Pierce Brosnan’s third turn as James Bond, The World is Not Enough is his most frustrating. At times it’s slow and a bit too silly, but at its best it’s the worthy successor to GoldenEye that Brosnan deserved.
Bond has to stop the deadly terrorist Renard (Robert Carlyle) from unleashing a nuclear device. As M (Judi Dench) dispatched an agent to assassinate him already, resulting in a bullet inching ever closer to killing him, Renard has little fear of death.
Renard sets Bond up as the unwitting carrier for a bomb that kills an oil baron. M fears Renard will now go after the baron’s daughter Elektra King (Sophie Marceau), whom he previously kidnapped years ago and assigns Bond to protect her.
Bond’s investigation leads him to a nuclear facility where he encounters Renard and Dr. Christmas Jones (Denise Richards).
Ah Christmas Jones, arguably the most maligned Bond Babe in franchise history. There’s little use trying to defend Richards’ acting skills. They’re probably worse than you remember.
In fairness, she probably looks even more fantastic than you recall particularly in her Lara Croft Tomb Raider getup. And in all honesty, looking good is 99.9% why Richards was cast in the first place.
Richards’ casting gets a lot of grief from critics saying she’s not a believable nuclear physicist as if there can’t be a hot nuclear physicist.
Let’s face it, Richards wouldn’t be credible in any role. Her line delivery is terrible and she’s undoubtedly the worst aspect of the film.
Where World does succeed, it does so spectacularly.
Elektra is one of the better modern Bond villains in part due to Marceau’s outstanding performance, but also because Elektra is a fascinating character.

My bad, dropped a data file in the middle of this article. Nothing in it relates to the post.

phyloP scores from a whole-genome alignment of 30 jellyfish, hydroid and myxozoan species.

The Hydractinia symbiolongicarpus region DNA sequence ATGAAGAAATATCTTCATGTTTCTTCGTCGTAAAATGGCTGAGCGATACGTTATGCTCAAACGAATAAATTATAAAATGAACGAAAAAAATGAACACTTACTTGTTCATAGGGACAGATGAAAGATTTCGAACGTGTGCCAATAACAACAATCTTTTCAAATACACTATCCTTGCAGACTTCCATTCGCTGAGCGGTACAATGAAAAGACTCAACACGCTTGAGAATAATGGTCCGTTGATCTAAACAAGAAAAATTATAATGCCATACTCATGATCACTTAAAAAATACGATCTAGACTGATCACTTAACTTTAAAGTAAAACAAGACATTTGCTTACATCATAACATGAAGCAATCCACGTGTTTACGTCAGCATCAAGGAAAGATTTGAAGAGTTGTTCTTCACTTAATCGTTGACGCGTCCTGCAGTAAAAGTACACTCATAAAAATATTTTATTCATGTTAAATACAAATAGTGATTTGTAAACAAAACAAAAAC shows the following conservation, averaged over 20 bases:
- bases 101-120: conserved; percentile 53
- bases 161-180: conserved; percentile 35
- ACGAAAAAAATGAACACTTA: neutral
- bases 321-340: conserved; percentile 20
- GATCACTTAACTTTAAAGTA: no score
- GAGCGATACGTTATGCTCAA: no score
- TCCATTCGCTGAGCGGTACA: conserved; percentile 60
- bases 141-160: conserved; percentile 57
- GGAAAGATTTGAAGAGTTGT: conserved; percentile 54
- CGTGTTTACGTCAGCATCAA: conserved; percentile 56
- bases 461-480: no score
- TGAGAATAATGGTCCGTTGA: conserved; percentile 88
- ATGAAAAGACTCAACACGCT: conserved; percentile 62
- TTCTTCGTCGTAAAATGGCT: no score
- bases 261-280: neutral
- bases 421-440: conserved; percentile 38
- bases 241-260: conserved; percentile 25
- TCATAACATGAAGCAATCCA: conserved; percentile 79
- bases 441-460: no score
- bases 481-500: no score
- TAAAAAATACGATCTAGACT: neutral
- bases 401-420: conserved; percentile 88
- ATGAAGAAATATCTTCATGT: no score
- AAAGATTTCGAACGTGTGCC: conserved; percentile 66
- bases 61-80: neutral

Considering the comprehensive narrative of the Bond films, Elektra is an overdue character. It’s easy to see why Bond would be so captivated with her as she’s the same broken, emotional scarred type as his dead wife, Tracy (from On Her Majesty’s Secret Service).
Those random encounters with the normal bevvy of beauties are easily discarded, but saving a woman psychologically is far more appealing to Bond making her betrayal even more intriguing.
Skyfall gets a lot of acclaim for its personal stakes, but Elektra’s vendetta against M is the better revenge subplot. Plus it gives Dench more to do than just assigning Bond a mission and disappearing for the rest of the film. M has to deal with repercussions of her actions and
Delaying the real mastermind reveal works better here than in For Your Eyes Only as Renard actually makes for a fine main villain. His gimmick of not being able to feel pain makes him more formidable.
The opening act speed boat chase is a rarity for the series as it results in Bond getting injured, making him vulnerable throughout the rest of the film. It limits superhuman Bond and makes him work harder to accomplish his mission.
Robbie Coltrane returns as Bond’s ally/rival Valentine Zukovsky in a welcome supporting role. More importantly, this marks the final appearance of Desmond Llewyn’s Q as he turns the reins over to John Cleese. There’s no replacing the original, but Cleese is fun and a great successor.
Director Michael Apted keeps the gadget use to a minimum thankfully restricting them to a handful of action scenes.
The action sequences are a lot of fun. The pier battle with the tree cutter device and the speed boat chase are over the top spectacles, but definitely entertaining.
World gets an unfair rap due to Richards’ performance and a somewhat slow start. Once it gets going, this is an entertaining and underrated entry in the Bond series.